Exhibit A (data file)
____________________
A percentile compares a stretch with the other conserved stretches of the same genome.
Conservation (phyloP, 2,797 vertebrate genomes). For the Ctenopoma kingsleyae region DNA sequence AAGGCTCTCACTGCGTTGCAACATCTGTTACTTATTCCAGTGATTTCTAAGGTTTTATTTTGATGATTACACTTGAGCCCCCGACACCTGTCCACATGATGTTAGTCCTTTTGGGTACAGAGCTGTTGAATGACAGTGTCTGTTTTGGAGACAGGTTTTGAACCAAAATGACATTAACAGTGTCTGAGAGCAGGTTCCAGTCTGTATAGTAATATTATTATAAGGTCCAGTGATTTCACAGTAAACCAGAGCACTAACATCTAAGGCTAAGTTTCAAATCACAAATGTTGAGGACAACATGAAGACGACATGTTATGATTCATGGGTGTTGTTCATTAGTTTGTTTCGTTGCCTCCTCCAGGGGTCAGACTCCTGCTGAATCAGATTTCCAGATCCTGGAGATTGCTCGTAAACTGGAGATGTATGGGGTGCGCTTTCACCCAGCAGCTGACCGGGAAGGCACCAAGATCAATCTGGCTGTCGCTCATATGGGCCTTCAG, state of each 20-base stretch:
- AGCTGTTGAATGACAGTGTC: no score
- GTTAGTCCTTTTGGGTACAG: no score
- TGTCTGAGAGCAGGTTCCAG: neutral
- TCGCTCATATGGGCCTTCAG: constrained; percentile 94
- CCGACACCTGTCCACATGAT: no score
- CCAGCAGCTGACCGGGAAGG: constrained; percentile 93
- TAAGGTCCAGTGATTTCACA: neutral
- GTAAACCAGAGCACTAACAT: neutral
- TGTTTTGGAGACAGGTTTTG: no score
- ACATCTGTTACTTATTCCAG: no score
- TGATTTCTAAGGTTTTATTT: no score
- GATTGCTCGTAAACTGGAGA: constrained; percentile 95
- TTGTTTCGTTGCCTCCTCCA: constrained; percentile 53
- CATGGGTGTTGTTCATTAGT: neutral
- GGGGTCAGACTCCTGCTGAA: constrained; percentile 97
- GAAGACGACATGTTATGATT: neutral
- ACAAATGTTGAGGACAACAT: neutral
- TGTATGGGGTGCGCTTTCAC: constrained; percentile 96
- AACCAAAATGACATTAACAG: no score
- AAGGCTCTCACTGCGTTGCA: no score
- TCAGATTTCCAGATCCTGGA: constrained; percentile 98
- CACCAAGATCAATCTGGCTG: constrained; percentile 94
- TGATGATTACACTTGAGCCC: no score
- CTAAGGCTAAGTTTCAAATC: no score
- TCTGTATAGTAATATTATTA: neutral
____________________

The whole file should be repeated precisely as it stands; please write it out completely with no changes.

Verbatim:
A percentile compares a stretch with the other conserved stretches of the same genome.
Conservation (phyloP, 2,797 vertebrate genomes). For the Ctenopoma kingsleyae region DNA sequence AAGGCTCTCACTGCGTTGCAACATCTGTTACTTATTCCAGTGATTTCTAAGGTTTTATTTTGATGATTACACTTGAGCCCCCGACACCTGTCCACATGATGTTAGTCCTTTTGGGTACAGAGCTGTTGAATGACAGTGTCTGTTTTGGAGACAGGTTTTGAACCAAAATGACATTAACAGTGTCTGAGAGCAGGTTCCAGTCTGTATAGTAATATTATTATAAGGTCCAGTGATTTCACAGTAAACCAGAGCACTAACATCTAAGGCTAAGTTTCAAATCACAAATGTTGAGGACAACATGAAGACGACATGTTATGATTCATGGGTGTTGTTCATTAGTTTGTTTCGTTGCCTCCTCCAGGGGTCAGACTCCTGCTGAATCAGATTTCCAGATCCTGGAGATTGCTCGTAAACTGGAGATGTATGGGGTGCGCTTTCACCCAGCAGCTGACCGGGAAGGCACCAAGATCAATCTGGCTGTCGCTCATATGGGCCTTCAG, state of each 20-base stretch:
- AGCTGTTGAATGACAGTGTC: no score
- GTTAGTCCTTTTGGGTACAG: no score
- TGTCTGAGAGCAGGTTCCAG: neutral
- TCGCTCATATGGGCCTTCAG: constrained; percentile 94
- CCGACACCTGTCCACATGAT: no score
- CCAGCAGCTGACCGGGAAGG: constrained; percentile 93
- TAAGGTCCAGTGATTTCACA: neutral
- GTAAACCAGAGCACTAACAT: neutral
- TGTTTTGGAGACAGGTTTTG: no score
- ACATCTGTTACTTATTCCAG: no score
- TGATTTCTAAGGTTTTATTT: no score
- GATTGCTCGTAAACTGGAGA: constrained; percentile 95
- TTGTTTCGTTGCCTCCTCCA: constrained; percentile 53
- CATGGGTGTTGTTCATTAGT: neutral
- GGGGTCAGACTCCTGCTGAA: constrained; percentile 97
- GAAGACGACATGTTATGATT: neutral
- ACAAATGTTGAGGACAACAT: neutral
- TGTATGGGGTGCGCTTTCAC: constrained; percentile 96
- AACCAAAATGACATTAACAG: no score
- AAGGCTCTCACTGCGTTGCA: no score
- TCAGATTTCCAGATCCTGGA: constrained; percentile 98
- CACCAAGATCAATCTGGCTG: constrained; percentile 94
- TGATGATTACACTTGAGCCC: no score
- CTAAGGCTAAGTTTCAAATC: no score
- TCTGTATAGTAATATTATTA: neutral